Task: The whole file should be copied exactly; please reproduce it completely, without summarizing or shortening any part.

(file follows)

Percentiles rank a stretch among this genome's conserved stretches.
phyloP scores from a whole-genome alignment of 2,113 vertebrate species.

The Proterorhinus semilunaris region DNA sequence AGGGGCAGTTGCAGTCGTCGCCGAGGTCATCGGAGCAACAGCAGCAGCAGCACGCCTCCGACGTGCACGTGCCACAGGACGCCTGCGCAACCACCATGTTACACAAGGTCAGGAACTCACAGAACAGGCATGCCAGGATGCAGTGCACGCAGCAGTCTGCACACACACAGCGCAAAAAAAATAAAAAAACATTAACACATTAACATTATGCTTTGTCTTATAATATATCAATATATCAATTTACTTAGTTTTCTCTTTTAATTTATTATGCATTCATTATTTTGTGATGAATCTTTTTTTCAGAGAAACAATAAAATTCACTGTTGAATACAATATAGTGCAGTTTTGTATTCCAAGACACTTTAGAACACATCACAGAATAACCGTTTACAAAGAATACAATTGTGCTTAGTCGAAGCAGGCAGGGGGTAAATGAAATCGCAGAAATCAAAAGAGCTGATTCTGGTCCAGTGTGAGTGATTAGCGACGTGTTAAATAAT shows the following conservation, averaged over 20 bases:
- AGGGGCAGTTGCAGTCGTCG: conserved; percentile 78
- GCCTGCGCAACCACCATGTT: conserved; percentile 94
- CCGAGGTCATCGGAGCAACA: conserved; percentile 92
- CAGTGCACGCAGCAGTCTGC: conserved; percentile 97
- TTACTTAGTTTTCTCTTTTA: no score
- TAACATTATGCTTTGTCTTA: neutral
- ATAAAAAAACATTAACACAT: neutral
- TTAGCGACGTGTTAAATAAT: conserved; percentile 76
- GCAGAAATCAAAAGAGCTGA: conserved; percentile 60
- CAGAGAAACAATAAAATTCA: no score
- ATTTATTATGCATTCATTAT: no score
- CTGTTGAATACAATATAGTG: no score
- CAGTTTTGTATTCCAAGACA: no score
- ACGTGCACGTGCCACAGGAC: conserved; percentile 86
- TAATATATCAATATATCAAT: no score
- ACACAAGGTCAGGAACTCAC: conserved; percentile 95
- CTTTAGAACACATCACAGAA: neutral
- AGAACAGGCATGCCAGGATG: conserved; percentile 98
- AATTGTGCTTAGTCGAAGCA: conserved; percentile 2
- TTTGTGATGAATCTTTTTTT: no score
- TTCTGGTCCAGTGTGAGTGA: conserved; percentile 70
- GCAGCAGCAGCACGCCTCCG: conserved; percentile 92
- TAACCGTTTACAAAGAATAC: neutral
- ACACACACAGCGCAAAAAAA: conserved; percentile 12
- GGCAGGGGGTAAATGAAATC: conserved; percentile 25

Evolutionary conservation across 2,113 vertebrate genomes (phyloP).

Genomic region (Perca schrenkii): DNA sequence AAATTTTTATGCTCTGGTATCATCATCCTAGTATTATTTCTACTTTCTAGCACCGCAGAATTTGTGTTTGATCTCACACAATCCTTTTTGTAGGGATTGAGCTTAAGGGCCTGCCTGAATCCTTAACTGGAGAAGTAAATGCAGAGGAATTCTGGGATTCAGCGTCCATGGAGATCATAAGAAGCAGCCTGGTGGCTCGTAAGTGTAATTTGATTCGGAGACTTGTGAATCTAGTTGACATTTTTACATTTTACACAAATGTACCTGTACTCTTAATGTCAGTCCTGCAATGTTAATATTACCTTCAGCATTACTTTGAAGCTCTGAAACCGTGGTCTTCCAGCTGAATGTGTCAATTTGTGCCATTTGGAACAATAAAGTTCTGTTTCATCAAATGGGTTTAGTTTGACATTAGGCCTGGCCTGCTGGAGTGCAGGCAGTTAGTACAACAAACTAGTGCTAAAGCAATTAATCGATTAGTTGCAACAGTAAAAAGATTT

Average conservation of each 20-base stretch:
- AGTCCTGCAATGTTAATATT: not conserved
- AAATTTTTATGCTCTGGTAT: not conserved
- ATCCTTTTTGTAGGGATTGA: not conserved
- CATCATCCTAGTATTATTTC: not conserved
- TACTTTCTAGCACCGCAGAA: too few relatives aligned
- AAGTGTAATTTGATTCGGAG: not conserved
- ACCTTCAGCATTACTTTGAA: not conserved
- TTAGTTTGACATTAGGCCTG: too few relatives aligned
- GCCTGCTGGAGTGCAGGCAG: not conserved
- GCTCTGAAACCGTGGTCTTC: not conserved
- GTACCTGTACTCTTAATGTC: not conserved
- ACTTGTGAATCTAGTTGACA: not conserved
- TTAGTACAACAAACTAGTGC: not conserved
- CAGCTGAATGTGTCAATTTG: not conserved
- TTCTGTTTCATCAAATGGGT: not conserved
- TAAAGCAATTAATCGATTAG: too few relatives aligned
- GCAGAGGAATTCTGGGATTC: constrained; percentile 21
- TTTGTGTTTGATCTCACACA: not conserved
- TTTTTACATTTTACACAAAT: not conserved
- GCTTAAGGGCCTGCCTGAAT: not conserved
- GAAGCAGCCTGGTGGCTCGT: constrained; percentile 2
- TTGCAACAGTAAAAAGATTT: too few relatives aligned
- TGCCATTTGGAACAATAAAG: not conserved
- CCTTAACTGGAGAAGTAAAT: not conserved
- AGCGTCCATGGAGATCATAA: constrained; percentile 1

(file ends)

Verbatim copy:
Percentiles rank a stretch among this genome's conserved stretches.
phyloP scores from a whole-genome alignment of 2,113 vertebrate species.

The Proterorhinus semilunaris region DNA sequence AGGGGCAGTTGCAGTCGTCGCCGAGGTCATCGGAGCAACAGCAGCAGCAGCACGCCTCCGACGTGCACGTGCCACAGGACGCCTGCGCAACCACCATGTTACACAAGGTCAGGAACTCACAGAACAGGCATGCCAGGATGCAGTGCACGCAGCAGTCTGCACACACACAGCGCAAAAAAAATAAAAAAACATTAACACATTAACATTATGCTTTGTCTTATAATATATCAATATATCAATTTACTTAGTTTTCTCTTTTAATTTATTATGCATTCATTATTTTGTGATGAATCTTTTTTTCAGAGAAACAATAAAATTCACTGTTGAATACAATATAGTGCAGTTTTGTATTCCAAGACACTTTAGAACACATCACAGAATAACCGTTTACAAAGAATACAATTGTGCTTAGTCGAAGCAGGCAGGGGGTAAATGAAATCGCAGAAATCAAAAGAGCTGATTCTGGTCCAGTGTGAGTGATTAGCGACGTGTTAAATAAT shows the following conservation, averaged over 20 bases:
- AGGGGCAGTTGCAGTCGTCG: conserved; percentile 78
- GCCTGCGCAACCACCATGTT: conserved; percentile 94
- CCGAGGTCATCGGAGCAACA: conserved; percentile 92
- CAGTGCACGCAGCAGTCTGC: conserved; percentile 97
- TTACTTAGTTTTCTCTTTTA: no score
- TAACATTATGCTTTGTCTTA: neutral
- ATAAAAAAACATTAACACAT: neutral
- TTAGCGACGTGTTAAATAAT: conserved; percentile 76
- GCAGAAATCAAAAGAGCTGA: conserved; percentile 60
- CAGAGAAACAATAAAATTCA: no score
- ATTTATTATGCATTCATTAT: no score
- CTGTTGAATACAATATAGTG: no score
- CAGTTTTGTATTCCAAGACA: no score
- ACGTGCACGTGCCACAGGAC: conserved; percentile 86
- TAATATATCAATATATCAAT: no score
- ACACAAGGTCAGGAACTCAC: conserved; percentile 95
- CTTTAGAACACATCACAGAA: neutral
- AGAACAGGCATGCCAGGATG: conserved; percentile 98
- AATTGTGCTTAGTCGAAGCA: conserved; percentile 2
- TTTGTGATGAATCTTTTTTT: no score
- TTCTGGTCCAGTGTGAGTGA: conserved; percentile 70
- GCAGCAGCAGCACGCCTCCG: conserved; percentile 92
- TAACCGTTTACAAAGAATAC: neutral
- ACACACACAGCGCAAAAAAA: conserved; percentile 12
- GGCAGGGGGTAAATGAAATC: conserved; percentile 25

Evolutionary conservation across 2,113 vertebrate genomes (phyloP).

Genomic region (Perca schrenkii): DNA sequence AAATTTTTATGCTCTGGTATCATCATCCTAGTATTATTTCTACTTTCTAGCACCGCAGAATTTGTGTTTGATCTCACACAATCCTTTTTGTAGGGATTGAGCTTAAGGGCCTGCCTGAATCCTTAACTGGAGAAGTAAATGCAGAGGAATTCTGGGATTCAGCGTCCATGGAGATCATAAGAAGCAGCCTGGTGGCTCGTAAGTGTAATTTGATTCGGAGACTTGTGAATCTAGTTGACATTTTTACATTTTACACAAATGTACCTGTACTCTTAATGTCAGTCCTGCAATGTTAATATTACCTTCAGCATTACTTTGAAGCTCTGAAACCGTGGTCTTCCAGCTGAATGTGTCAATTTGTGCCATTTGGAACAATAAAGTTCTGTTTCATCAAATGGGTTTAGTTTGACATTAGGCCTGGCCTGCTGGAGTGCAGGCAGTTAGTACAACAAACTAGTGCTAAAGCAATTAATCGATTAGTTGCAACAGTAAAAAGATTT

Average conservation of each 20-base stretch:
- AGTCCTGCAATGTTAATATT: not conserved
- AAATTTTTATGCTCTGGTAT: not conserved
- ATCCTTTTTGTAGGGATTGA: not conserved
- CATCATCCTAGTATTATTTC: not conserved
- TACTTTCTAGCACCGCAGAA: too few relatives aligned
- AAGTGTAATTTGATTCGGAG: not conserved
- ACCTTCAGCATTACTTTGAA: not conserved
- TTAGTTTGACATTAGGCCTG: too few relatives aligned
- GCCTGCTGGAGTGCAGGCAG: not conserved
- GCTCTGAAACCGTGGTCTTC: not conserved
- GTACCTGTACTCTTAATGTC: not conserved
- ACTTGTGAATCTAGTTGACA: not conserved
- TTAGTACAACAAACTAGTGC: not conserved
- CAGCTGAATGTGTCAATTTG: not conserved
- TTCTGTTTCATCAAATGGGT: not conserved
- TAAAGCAATTAATCGATTAG: too few relatives aligned
- GCAGAGGAATTCTGGGATTC: constrained; percentile 21
- TTTGTGTTTGATCTCACACA: not conserved
- TTTTTACATTTTACACAAAT: not conserved
- GCTTAAGGGCCTGCCTGAAT: not conserved
- GAAGCAGCCTGGTGGCTCGT: constrained; percentile 2
- TTGCAACAGTAAAAAGATTT: too few relatives aligned
- TGCCATTTGGAACAATAAAG: not conserved
- CCTTAACTGGAGAAGTAAAT: not conserved
- AGCGTCCATGGAGATCATAA: constrained; percentile 1